Mackinaw Bridge
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The Upper Peninsula: Michigan’s Hidden Gem and a Misunderstood Enigma

Let’s dive deep into a topic that’s near and dear to our hearts — the Upper Peninsula of Michigan. You’ve probably heard the rumors and seen the maps that sometimes mislabel our beloved UP as part of Canada or Wisconsin. Well, let’s put those rumors to rest and celebrate this incredible part of our state.

Related: Awesome Mitten’s Guide to the BEST Things to Do in the Upper Peninsula

Upper Peninsula Gifts

The Geography of the Upper Peninsula

First things first, folks — the Upper Peninsula is, without a doubt, part of Michigan. It’s that amazing chunk of land separated from the Lower Peninsula by the legendary Straits of Mackinac.

You know where that is, right? It’s the narrow waterway that connects Lake Huron and Lake Michigan and is home to the iconic Mackinac Island.

So, before we go any further, let’s clear the air — the UP belongs to us, the proud people of Michigan. This region is not just a piece of land; it’s a living testament to the resilience and spirit of Michiganders.

The Upper Peninsula, or the UP as it is affectionately known, spans over 16,000 square miles, making it larger than several U.S. states. It is a land of dense forests, pristine lakes, and rugged coastlines.

In 1986 I was headed to Navy boot camp and while waiting to catch a ride at O’Hare airport I struck up a conversation with another passenger. He thought my accent was strange and asked where I was from. When I told him I was from the U.P. he welcomed me to America.

comment from Ken on Upper Peninsula Travel

The Historical Connection

To unravel the mystery of why some folks think the UP isn’t part of Michigan, we’ve got to take a trip back in time.

Native American tribes, like the Ojibwa and Menominee, called this land home for millennia. In the 17th century, European explorers and fur traders started exploring the region, leading to French control.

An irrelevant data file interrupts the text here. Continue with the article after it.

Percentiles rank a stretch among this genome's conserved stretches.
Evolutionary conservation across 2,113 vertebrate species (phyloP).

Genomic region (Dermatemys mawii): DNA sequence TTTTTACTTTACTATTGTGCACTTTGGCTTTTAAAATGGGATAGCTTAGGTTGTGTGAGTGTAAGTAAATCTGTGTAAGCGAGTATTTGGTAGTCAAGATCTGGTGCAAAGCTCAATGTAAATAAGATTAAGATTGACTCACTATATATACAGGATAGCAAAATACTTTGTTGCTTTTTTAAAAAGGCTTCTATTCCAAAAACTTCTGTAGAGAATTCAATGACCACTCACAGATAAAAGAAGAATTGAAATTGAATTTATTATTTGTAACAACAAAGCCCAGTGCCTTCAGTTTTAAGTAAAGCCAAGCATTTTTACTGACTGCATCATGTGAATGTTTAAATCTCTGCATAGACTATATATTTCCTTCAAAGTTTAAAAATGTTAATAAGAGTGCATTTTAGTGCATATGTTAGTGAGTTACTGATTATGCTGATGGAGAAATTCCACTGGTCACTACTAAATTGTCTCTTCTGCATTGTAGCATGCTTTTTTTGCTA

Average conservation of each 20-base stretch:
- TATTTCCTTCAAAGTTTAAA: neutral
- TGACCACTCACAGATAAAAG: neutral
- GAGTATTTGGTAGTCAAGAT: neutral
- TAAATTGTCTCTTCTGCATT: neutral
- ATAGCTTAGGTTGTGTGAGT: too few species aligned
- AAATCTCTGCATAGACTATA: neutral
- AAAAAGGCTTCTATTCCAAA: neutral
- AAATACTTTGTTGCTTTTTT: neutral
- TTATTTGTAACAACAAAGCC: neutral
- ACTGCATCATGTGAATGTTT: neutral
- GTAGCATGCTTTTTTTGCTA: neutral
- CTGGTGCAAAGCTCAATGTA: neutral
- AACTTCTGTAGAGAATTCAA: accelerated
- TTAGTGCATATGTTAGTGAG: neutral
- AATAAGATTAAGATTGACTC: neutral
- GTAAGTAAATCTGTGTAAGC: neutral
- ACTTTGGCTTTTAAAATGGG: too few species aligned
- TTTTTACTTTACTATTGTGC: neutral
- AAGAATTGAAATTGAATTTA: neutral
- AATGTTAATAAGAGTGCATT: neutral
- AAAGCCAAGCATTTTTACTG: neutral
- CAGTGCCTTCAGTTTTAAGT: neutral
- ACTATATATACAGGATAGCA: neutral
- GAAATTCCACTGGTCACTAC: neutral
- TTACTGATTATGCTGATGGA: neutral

The UP is also rich in natural resources, including vast deposits of iron and copper. The mining history of the region has played a significant role in shaping its culture and economy. Today, while the mines may no longer be as active, they remain an integral part of the UP’s heritage.

Treaty of Paris

Fast forward to 1763, and the Treaty of Paris handed the UP to British control as part of the huge Quebec territory. It wasn’t until the end of the American Revolutionary War in 1783 that the UP finally became part of the United States under that same Treaty of Paris.

The Toledo War

You might have heard of the Toledo War, during which Michigan and Ohio fought over a tiny strip of land near Lake Erie. But, here’s the deal — that war didn’t change the fact that the UP was part of Michigan all along.

The UP for Toledo? We got the best part of that deal!

comment from Lynda on Upper Peninsula Travel

Michigan eventually became a state in 1837 with the UP firmly in its grasp, while Ohio got the Toledo Strip. And no, the UP never belonged to Wisconsin.

Now, isn’t that a piece of history worth celebrating?!?

Great Lakes Of North America, Political Map. Lake Superior, Michigan, Huron, Erie And Lake Ontario. A Series Of Large Interconnected Freshwater Lakes On Or Near The Border Of Canada And United States.
Northern Lights | photo via @chase_gagnon

Mislabeling on Maps

Now, here’s where it gets a bit frustrating. Maps, both printed and online, sometimes mislabel the UP, placing it in Canada or Wisconsin. Even respectable news outlets and educational resources have slipped up on this.

It’s not always intentional, but it sure adds to the confusion. And, these inaccuracies don’t just mess with our sense of geography; they have real-world consequences.

Tourism is a massive industry in the UP, and when potential visitors think it’s in another country or state, they might skip this incredible destination. Local businesses lose out, and that’s just not fair to the UP.

The UP is not just a place on a map; it is a community, a way of life, and a proud member of the great state of Michigan.

The Economic and Cultural Impact

Let’s not forget about the cultural side of things. The UP is home to a unique and proud community known as “Yoopers.” They have a distinct dialect, delicious cuisine (think pasties and cudighi), and cherished traditions.

The people of the Upper Peninsula, often referred to as “Yoopers,” take great pride in their unique identity. They share a strong sense of community, a love for the outdoors, and a dialect that is distinctly their own. The term “Yoopers” itself is derived from the acronym “U.P.-ers,” and it reflects the camaraderie and the tight-knit nature of the communities here.

But when we disconnect the UP from Michigan, we risk diluting this cultural identity and the pride Yoopers have for their home.

The Traditional Beef Pasty With Gravy From Lehto's Pasties St. Ignace
The traditional beef pasty with gravy from Lehto’s Pasties | Photo via Leah Tennant

Real FAQs From Real People